Oceans of Opportunity

Since 2008, this Blog has been a communications priority providing shorts, op-eds, and bramblings that communicate our evolution to ‘a new life in the sea’.

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In the wake of the recent 2023 Titan submersible tragedy, I am re-sharing (with minor revisions) this post originally penned in 2011. Loss of life is a tragedy under all circumstances – understanding context is critical to ensure humanity can continue to evolve…

When the weather breaks, those not diving year round, dust off their equipment, do some work up or proficiency dives, then continue with this crazy passion called diving.

Almost every summer diving season here in New England comes with some degree of tragedy. Among the pursuits of New England divers, and divers worldwide, is to visit the wreckage of the famous Andrea Doria – an Italian luxury liner that sunk in the 1950’s and now rests in over 200 feet of water in the deep, dark waters 60 miles offshore. To me, the wreck has been wrongfully idealized as the ‘Mt. Everest of diving’. There are far more technically challenging dives to do, and that serve a greater purpose than doing the dive ‘because you can’.

Herein lies the difference between ‘exploration‘ and ‘adventure’. Exploration is the pursuit of new knowledge, and often, though not always, requires venturing to a physical place that few, if any, have ventured to previously. The mindset behind this pursuit of knowledge is what sets the pursuit aside from ‘adventure’. Adventure is seeking a thrill…a predetermined effort to satisfy a personal need – to seek a rush or fulfill a conquest. This is often achieved by climbing a ladder – in some cases it’s climbed too fast (unknowingly) without having the deeply embedded reflexes that help with decision making when the top rung decides to break under your own weight.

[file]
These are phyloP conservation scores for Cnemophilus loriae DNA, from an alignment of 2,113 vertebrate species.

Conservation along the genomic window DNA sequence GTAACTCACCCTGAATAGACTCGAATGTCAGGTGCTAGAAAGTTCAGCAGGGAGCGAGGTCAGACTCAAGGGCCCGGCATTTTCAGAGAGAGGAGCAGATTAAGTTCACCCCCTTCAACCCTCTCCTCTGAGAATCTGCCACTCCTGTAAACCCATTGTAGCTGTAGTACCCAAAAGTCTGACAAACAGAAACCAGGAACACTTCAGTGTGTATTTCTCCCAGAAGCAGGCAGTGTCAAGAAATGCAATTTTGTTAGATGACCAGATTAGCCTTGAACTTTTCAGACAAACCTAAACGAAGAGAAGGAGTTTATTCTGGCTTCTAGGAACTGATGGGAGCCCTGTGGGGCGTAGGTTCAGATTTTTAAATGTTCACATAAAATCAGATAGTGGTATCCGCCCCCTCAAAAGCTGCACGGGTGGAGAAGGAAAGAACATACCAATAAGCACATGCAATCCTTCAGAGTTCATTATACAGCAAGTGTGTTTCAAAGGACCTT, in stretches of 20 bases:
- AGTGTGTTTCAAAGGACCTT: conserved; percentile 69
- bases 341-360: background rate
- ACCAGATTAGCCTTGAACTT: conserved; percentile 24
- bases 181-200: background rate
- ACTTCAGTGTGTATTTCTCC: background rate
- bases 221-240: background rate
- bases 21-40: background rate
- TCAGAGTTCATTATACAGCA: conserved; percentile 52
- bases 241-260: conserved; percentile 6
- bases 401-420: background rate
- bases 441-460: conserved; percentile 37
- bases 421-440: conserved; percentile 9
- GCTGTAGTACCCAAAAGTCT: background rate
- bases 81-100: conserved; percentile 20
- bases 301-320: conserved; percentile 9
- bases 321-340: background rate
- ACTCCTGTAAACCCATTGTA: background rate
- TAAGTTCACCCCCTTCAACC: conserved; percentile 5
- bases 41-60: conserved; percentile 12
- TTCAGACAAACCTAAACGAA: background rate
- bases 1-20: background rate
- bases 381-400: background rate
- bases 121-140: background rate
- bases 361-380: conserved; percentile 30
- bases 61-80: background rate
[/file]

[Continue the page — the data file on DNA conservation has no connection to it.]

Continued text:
Exploration on the other hand encourages and promotes a methodical approach to problem solving and comes with a justifiable need. Sure, explorers have accidents too, but I’d argue that sacrifice in the pursuit of improving our collective body of worldly knowledge, rather than fulfilling personal conquest is what will resonate and continue to reveal life lessons.

Bottom line is that the recent deaths remind us that we play in high risk pool…even in the shallows. The dive industry needs to step up its game across the board and not make it so easy for the adventurous, even at a price. Yes, we need #’s of people to achieve a critical mass that makes the underwater business work, but not at the expense of putting people at an increased risk. There is ample opportunity through the process of identifying and engineering out risk (exploration) to sustainably engage a community and advance a body of knowledge. Shouldering unnecessary and recognized risks to push a boundary or break a record is just wreckless.

I extend my condolences to the families and friends of those lost this week [2011]. They are victims of a failed system in need of reform.

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